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29 things I learned in February 2020

1: Newcastle in County Down is nice, but I still prefer Newcastle upon Tyne.


2: Belfast International was ranked as the worst UK airport for passenger satisfaction in 2019, which feels reasonable.


3: My optician offered me “retinal screening” using optical coherence tomography, claiming that “the only downside is that it costs £25”. Cost is never the only downside to medical screening. I declined, but didn’t argue.


4: Someone has printed a map of China and put it on my desk. Hubei seems further East than the last time I looked. I’m pretty certain it’s my memory that’s faulty rather than the map.


5: Co-ordinating annual leave between Wendy and me isn’t easy.


6: After a 48hr run as Incident Director with an Incident Coordination Centre running, I can confirm with certainty: it’s exhausting. National colleagues doing longer stints with bigger ICCs under more pressure have some serious stamina.


7: The engineering challenges for high speed rail lines are more interesting to me, as a lay reader, than I would have imagined.


8: Americans report that they go to libraries almost twice as frequently as cinemas, averaging close to one library visit a month. I last visited a library two days ago and last saw a film in a cinema thirteen months ago.


9: “Amtrak recently announced that it’s getting rid of tablecloths all together because research suggested that millennials didn’t respond well to linen.” As far as I can tell, Amtrak hasn’t said anything about millennials’ response to linen, and the story about removing dining cars is four months old, so the lesson is that columnists can find straw men in the strangest places sometimes.


10: Boris Johnson’s government has started examining the feasibility of a bridge between Scotland and Northern Ireland. Anyone mentioning the offshore engineer’s view that it “is about as feasible as building a bridge to the moon”, or Johnson’s previous Garden Bridge fiasco, or indeed his proposals for a bridge between England and France will probably just be branded a doubter, a doomster or a gloomster.


11: It has a name, and that name is covid-19. I didn’t hear the press conference, but assumed ‘covid’ rhymed with ‘Ovid’ (ɒ); others at work are pronouncing it more like ‘cove-id’ (əʊ). It’s the culture war over French vs Latin pronunciation of “difficile” all over again.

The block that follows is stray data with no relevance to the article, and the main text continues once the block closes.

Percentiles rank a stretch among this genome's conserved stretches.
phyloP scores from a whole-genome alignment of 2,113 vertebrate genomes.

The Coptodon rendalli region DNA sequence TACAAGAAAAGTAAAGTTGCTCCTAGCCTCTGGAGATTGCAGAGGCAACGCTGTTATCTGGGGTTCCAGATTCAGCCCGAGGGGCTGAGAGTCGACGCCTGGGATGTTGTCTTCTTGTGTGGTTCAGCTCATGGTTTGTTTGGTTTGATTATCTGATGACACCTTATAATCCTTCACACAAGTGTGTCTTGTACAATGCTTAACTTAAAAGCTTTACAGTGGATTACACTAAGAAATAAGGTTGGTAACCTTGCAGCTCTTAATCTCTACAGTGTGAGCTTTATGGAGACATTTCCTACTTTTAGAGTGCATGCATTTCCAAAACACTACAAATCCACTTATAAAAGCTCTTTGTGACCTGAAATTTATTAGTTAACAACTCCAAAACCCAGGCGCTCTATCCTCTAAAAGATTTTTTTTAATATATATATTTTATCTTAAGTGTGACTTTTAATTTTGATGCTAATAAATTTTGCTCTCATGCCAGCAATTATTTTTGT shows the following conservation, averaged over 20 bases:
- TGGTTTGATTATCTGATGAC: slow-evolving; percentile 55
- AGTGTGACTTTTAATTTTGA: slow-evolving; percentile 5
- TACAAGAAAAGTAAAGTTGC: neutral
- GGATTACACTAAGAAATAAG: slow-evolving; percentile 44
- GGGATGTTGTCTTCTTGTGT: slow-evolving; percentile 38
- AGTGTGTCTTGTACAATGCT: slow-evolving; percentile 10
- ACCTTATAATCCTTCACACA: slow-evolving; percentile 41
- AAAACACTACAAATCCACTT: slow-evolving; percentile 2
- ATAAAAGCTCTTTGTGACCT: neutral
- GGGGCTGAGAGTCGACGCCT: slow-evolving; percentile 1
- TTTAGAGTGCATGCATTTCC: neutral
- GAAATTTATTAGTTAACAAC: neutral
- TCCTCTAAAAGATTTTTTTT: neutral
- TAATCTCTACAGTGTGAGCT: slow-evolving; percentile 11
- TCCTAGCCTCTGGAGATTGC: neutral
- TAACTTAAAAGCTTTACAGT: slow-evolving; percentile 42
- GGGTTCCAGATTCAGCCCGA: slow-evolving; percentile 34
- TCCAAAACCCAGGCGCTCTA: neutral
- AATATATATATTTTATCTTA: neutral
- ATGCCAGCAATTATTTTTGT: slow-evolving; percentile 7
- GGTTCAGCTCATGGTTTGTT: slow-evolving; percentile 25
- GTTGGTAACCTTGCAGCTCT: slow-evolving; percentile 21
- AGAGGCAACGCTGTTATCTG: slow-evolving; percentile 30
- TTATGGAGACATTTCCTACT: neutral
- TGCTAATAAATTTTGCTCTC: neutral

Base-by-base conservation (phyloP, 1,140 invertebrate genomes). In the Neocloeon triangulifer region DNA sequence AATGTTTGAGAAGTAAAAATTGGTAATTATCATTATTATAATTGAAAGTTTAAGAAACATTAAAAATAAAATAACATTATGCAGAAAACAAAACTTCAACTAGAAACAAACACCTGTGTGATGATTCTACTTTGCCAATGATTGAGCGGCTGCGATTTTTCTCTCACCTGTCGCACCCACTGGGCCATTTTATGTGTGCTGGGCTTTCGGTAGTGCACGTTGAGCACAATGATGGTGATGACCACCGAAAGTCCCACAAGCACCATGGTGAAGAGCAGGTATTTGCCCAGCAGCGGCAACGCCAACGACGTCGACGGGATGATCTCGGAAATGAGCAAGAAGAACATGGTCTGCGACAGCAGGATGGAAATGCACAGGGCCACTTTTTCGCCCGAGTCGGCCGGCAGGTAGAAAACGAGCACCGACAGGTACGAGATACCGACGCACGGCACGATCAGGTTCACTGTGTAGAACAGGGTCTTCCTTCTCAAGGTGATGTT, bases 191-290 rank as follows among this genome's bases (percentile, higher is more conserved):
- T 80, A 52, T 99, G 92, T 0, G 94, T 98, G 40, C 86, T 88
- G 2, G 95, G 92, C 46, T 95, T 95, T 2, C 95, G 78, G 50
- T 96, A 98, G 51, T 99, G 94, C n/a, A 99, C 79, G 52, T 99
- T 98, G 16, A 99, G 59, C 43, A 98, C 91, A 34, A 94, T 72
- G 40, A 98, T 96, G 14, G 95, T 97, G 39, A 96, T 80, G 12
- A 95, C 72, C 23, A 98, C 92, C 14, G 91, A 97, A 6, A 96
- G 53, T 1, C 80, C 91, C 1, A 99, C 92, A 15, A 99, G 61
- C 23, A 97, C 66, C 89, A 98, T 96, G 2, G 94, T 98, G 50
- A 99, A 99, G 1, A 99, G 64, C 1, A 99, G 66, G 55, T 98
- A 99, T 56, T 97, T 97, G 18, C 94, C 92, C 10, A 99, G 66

12: I’m currently reading Pale Rider by Laura Spinney and my addled mind is getting confused between things that happened in the 1918 Spanish Flu outbreak and things that are happening now in the covid-19 outbreak. There is a surprising amount of overlap.


13: The M96 is unique, and some people get very excited by a road which I use regularly and to which I’ve never paid a great deal of attention.


14: Infrared thermometer guns, currently much-photographed in connection with covid-19, are not always terribly accurate, especially outside of controlled clinical settings.


15: Twenty of our Prime Ministers went to the same school.


16: The number of ministers in the UK government is capped at 109, but Governments frequently find ways around that limit (mostly by appointing people without paying them). For comparion: in 1900, there were 60 ministers; in 2010, India had 68, South Africa 66, and Canada 63. I’m sure every one of our UK ministers is appointed based on merit and public service value, and not as mechanism to force people to vote with the Government line.


17: “Since the Lunar New Year holidays concluded, many pupils in Hong Kong have been required to attend lessons via video conference. But some have become a bit too comfortable with the home-learning set-up, leading schools to introduce a strict “no pyjama” policy.” It’s interesting to ponder how outbreak control measures can influence social norms. Will we all have dress codes for working from home in future? I suppose it seems likely as videoconferencing continues to become more common.


18: The Brit Awards, which haven’t really felt relevant in years, can still unexpectedly deliver immensely powerful moments.


19: I eat meat. It’s not a strong part of my personal identity in the way it seems to be for some people, and I’ll happily eat vegan dishes when the fancy takes me (hello vegatsu). Nonetheless, I eat animal products every day, and I thoroughly enjoyed being challenged by reading an excellent Michael Huemer essay from which I learned more about the libertarian counter-arguments to intensive farming of animals: “If animal suffering were even one thousandth as important as (qualitatively similar) human suffering, factory farming would still be among the most serious problems in the world today. (Imagine that 74 million humans were being tortured in factory-farm-like conditions each year. Unquestionably, this would be among the world’s greatest problems.)”


20: “Burke Trend – a career civil servant in the Treasury before he became cabinet secretary in 1963 – once remarked that whatever the prevailing economic theory, the general ethos of the Treasury was fixed: ‘Spending money, like eating people, is wrong.’”